According to the latest US Census data, nearly one-fourth of Americans live in rural areas. I have read studies, as well as seen with my own eyes, about 40% of the entire world lives in remote or rural areas.
Living remote has incredible rewards, in my not so humble opinion. While I think it’s the best type of living possible, if I am honest about it, there are some inconveniences as well. Living a significant distance from a major city brings challenges that most city dwellers rarely face nor are they willing to.
There are practical issues like access to health care, finding a job and the always important making friends. All of these things can present a challenge at times.
A common difficulty felt by many people living here in rural America is the lack of access to health care. There just aren’t enough health care professionals working in rural areas. Finding a doctor when you live an hour and half from the nearest city of any significant size can be a real problem. Taking time off work to travel to routine doctor appointments is problematic for a lot of people. Not to mention the need to drive all that way on days when you wake up sick and the doctor is “working you in” to her busy calendar for the day. Who wants to spend three hours in the truck when you feel like your head is in a vice and your nose is running? Not me. With the internet, some things can be made easier such as doctors willing to do an online video consult, etc. There aren’t many of those available either, but they do exist. Google is your friend to find these doctors. Be careful though.
Another difficulty I hear mentioned a lot is seeking a job. Ranae and I use general laborers a great deal (by my standards anyway) because of my health issues. I constantly hear the men we employ talking about how hard it is to get a day’s work out here in the sticks. While I am not disagreeing, I do believe the opposite is true as well…. it is hard to find good help out here. Those that are good workers, get snatched up and put to work full time. Those that are mediocre get the left over smaller jobs.
Making friends seems to be a hard thing too. When Ranae and I first returned from our life as missionaries in Guatemala, we bought some rural land near the tiny town of Houston, Missouri. Houston, Missouri was a fantastic little town in so many ways. It had a first rate hospital. It had a super Walmart. It had five or six mechanics that I would trust with my life. And it had some of the absolute nicest people I have ever met outside of Texas.
What it didn’t have was a very social community however. In fact, many people joked that the town’s motto should be “My four and no more”. A phrase that refers to the fact that a family of four rarely goes out to eat with another family in a social setting. We found this to be very true. We lived there about a year and only once did we ever receive an invitation to join someone for a meal. To us, this was a significant missing in our lives. Don’t get me wrong… the people in Houston Missouri are still some of the best people I have ever met. They just socialize differently than we were used to.
When we moved back to Texas, we made a conscience effort to do more about our social life. We wanted to make more friends. We wanted to have a social calendar. We found it easier here in Texas, but it still takes effort.
My grandpa Jim used to have a saying, “If you want to have friends, you have to first be a friend”. That’s how I have tried to live my life. When we first moved here, we made the decision to become more active in clubs and activities. We became more active in our church. We spent more time around people who like doing the things we enjoy and we made friends.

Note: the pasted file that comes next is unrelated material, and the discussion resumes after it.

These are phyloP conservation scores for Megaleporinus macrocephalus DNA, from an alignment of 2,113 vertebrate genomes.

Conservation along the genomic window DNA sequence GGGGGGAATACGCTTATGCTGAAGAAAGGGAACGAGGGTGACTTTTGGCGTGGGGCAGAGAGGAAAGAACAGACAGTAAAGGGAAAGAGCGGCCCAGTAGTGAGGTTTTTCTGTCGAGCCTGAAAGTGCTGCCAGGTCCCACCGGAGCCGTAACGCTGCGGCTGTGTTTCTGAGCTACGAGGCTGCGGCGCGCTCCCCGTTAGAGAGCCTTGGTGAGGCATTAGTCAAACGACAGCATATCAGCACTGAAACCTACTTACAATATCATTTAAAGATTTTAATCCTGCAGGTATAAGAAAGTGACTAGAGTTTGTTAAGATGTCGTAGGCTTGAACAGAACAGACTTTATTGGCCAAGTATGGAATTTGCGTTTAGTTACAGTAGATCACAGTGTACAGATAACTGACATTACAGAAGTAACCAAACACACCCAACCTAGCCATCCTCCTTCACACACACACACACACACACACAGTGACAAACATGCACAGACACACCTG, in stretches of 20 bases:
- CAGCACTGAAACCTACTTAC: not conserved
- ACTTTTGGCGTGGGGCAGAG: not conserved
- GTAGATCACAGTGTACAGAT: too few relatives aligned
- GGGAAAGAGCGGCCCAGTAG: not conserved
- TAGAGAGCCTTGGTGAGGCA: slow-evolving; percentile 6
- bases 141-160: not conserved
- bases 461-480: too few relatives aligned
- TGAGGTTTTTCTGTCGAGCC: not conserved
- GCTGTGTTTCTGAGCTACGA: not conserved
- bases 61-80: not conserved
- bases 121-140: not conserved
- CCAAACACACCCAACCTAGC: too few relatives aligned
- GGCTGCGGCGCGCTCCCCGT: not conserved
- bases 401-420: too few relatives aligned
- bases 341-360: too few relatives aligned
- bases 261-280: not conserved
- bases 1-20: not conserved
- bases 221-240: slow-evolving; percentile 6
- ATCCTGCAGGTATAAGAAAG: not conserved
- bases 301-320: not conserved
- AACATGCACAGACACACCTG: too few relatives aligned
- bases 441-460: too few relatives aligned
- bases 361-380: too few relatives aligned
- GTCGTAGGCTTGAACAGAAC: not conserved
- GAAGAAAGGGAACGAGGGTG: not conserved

Our church only recently built a parish hall. I cannot say enough good about the need for fellowship with likeminded people. If it weren’t for this new building, and the coffee and donuts after each Sunday Mass, I doubt we would have met half the people in our church. But we did! And we love them all. I recently met a man who served in the Army. He has chickens, cows, ducks and a beautiful country home on 10 acres. Us two old soldiers immediately hit it off and Ranae and his wife did as well. To our surprise and delight, they recently invited us to a cookout at their home. It was the best time ever! And this weekend, we are all getting together at another church member’s home to watch the football game.
Not all friends come from church though. We met our first friends here while volunteering for the 4th of July Committee. We eat with them regularly and we have even traveled with them. We are blessed to have them in our lives! They are Christians but attend a different church than ours.
My point? Living remote has some benefits that we all love, but sometimes it requires effort. But I’m here to tell you, it’s effort with high rewards. Get out there… get involved in the activities you like and you will meet more people just like you who like the same things as you.
As for the job hunt… my grandpa Jim had another saying, “The only job security is the number of people you know on a first name basis”. He was saying, essentially, network…. make friends. Your friends will look out for you as you look out for them. When they hear about a job opening, I’m sure they will share it with you.
We love rural Texas life! Because this article is published in other papers, I can’t say where we live exactly, but those in this area know. And I’m blessed to have made so many friends here in such a short time! We love you all.
Vern Six is a freelance computer programmer and entrepreneur. He is a United States Army certified survival expert and former Christian missionary. Vern has been a hobby blogger for nearly five years and now has his “According to Vern” blog published in numerous newspapers around the world. You can learn more about Vern by visiting his website at http://AccordingToVern.com